St. Joseph’s may bring dormitories to Patchogue


St. Joseph's College president Jack Calareso.

Update: St. Joseph’s College will be building dormitories, it was announced Dec. 3.

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Original story: The start of fall semester, 2017.

If St. Joseph’s College moves forward with plans to build dorm rooms for 200 to 400 incoming students at its Patchogue campus, that’s the target date for getting the buildings open.

They would include residency halls — complete with dorm rooms and gathering spaces — and a cafeteria.

But before committing to moving the commuter school toward more of a residential campus, there are some big questions that need answering, said St. Joseph’s president, Jack Calareso.

“Is there a need? “I think the answer will be yes,” Dr. Calareso said. “And, is this a good economic commitment on the part of the college? Do the numbers work?”

“I’d be shocked if we don’t have a compelling case for moving in this direction,” he said.

St. Joseph’s is hiring an outside consulting firm to help answer those questions, though, and the college’s Board of Trustees will likely be presented with a formal proposal later this year for consideration.

“We would not fund this project ourselves, but work with a partner who would build the building,” Dr. Calareso explained. “Then we’d enter into an agreement with them, and they would get paid back through an ‘X’ number of years [through revenues]. So it’s a way to have an investment like this without incurring additional debit.”

The school’s first dormatories would be built on its existing playing fields at the northern end of the Patchogue campus, just east of Waverley Avenue along Sunrise Highway. What the move could also set the stage for is bringing dorms to downtown Patchogue Village in the not-so-distant future.

“The first buildings would be on campus,” Dr. Calareso said. “If the demand was such, we would move to a second phase, and we think Patchogue is a great location to have residence populations because the village is such an attractive place.”

That doesn’t mean college kids taking over the house next door, he stressed.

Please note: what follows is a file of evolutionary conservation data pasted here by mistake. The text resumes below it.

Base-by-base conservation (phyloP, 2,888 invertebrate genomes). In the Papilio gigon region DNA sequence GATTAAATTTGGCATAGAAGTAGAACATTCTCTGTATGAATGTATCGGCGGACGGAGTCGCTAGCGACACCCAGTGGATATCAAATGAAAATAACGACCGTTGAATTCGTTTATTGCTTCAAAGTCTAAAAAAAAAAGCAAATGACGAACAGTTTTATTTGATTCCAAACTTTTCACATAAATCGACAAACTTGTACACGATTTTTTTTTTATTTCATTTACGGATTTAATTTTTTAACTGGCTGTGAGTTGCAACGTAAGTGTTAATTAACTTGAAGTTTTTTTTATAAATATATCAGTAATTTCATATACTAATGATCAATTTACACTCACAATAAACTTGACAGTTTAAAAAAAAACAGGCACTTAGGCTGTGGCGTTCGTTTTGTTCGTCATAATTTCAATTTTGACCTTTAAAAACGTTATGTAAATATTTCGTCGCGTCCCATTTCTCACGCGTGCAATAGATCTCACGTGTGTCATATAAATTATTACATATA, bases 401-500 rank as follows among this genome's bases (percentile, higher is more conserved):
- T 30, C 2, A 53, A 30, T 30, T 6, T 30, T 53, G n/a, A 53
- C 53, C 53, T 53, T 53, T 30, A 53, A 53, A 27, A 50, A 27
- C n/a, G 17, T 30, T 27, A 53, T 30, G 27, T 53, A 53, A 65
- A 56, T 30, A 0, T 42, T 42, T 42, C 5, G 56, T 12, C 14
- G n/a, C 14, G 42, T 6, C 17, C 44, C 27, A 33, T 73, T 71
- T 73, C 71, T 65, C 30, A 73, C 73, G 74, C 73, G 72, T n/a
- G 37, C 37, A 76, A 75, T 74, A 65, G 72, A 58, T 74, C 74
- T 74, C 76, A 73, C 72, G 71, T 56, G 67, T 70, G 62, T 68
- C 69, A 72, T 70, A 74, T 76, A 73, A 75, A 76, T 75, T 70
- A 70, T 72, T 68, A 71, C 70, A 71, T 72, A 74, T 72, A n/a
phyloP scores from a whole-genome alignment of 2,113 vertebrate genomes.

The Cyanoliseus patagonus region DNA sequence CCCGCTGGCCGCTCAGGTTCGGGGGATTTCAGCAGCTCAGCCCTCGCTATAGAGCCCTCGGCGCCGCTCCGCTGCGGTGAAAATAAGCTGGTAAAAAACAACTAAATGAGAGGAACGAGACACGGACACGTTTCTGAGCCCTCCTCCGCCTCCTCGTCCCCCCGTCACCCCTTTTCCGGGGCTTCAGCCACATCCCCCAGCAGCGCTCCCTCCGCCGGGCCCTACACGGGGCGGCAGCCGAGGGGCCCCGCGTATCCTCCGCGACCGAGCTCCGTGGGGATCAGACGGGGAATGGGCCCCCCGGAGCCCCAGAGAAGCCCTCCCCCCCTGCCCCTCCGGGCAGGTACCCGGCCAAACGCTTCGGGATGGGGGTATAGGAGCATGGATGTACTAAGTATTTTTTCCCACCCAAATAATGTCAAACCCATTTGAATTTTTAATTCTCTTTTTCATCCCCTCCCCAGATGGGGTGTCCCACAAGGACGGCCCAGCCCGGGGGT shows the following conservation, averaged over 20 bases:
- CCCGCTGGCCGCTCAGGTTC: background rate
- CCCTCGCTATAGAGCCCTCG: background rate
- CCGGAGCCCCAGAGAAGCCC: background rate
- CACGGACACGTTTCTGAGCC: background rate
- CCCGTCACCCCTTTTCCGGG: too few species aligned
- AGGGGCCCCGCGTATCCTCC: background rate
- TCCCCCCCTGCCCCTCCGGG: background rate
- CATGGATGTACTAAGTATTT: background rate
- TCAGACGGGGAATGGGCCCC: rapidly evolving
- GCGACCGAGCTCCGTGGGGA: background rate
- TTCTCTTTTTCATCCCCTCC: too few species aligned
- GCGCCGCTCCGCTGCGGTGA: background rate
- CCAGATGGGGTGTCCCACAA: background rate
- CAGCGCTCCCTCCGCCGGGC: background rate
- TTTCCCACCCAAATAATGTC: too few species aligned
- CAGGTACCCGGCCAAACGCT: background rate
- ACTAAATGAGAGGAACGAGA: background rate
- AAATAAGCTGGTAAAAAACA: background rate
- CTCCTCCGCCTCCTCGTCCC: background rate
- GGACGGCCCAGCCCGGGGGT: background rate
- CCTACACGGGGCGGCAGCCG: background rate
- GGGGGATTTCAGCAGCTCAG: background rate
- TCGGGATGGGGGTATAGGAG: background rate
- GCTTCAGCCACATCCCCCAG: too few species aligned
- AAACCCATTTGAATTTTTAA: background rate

“The model that I’ve used in other institutions is, you build residence facility but in an apartment style and in an area where there’s other apartments, not where there’s families and retired people,” he said. “There are lots of opportunities in and around the village, where students can take advantage of the various amenities and we would provide continual security and staffing.”

Patchogue Mayor Paul Pontieri said he’d welcome college students to the village.

“If depends on where the location is, and how they’re managed, but I think the concept is a good one,” Pontieri said. “Dr. Calareso is a very progressive, talented man and I think he’s looking at this as the future of the college.”

Pontieri also acknowledged that no traditional college towns exist anywhere else on Long Island.

“If it increases the viability of St. Joseph’s and their ability to expand, it’s perfect to bring young kids into town,” he said. “It allows us a whole new, different component to who we are as a community.”

Why is the almost 100-year-old college just now seriously considering dorms?

Enrollment at St. Joseph’s has been dropping, Dr. Calareso said, mostly because families in Suffolk County are having fewer kids than in the past, and that means a smaller pool of local high school graduates.

The school is preparing to welcome 650 freshman in late August. With new dorms, the hope is that incoming classes will be closer to 800 or 900 students.

“This allows us to market residency to two populations,” Dr. Calareso said. “One is the current population that at some point is ready for independence. The other population is students who have expressed interest from as close as Nassau, or New Jersey or Pennsylvania, but exclude St. Joseph’s from consideration because there’s no place to live.”

He noted that most residential colleges and universities draw most of their students from within a 1- and 2-hour driving radius.

“Right now, the only way to increase enrollment is to out-compete our fellow institutions on Long Island but that’s a zero sum game.” he said. “In the end, we’d just be shifting numbers around.”

Photo: St. Joseph’s president Jack Calareso in his Patchogue office last week. (Credit: Michael White)//
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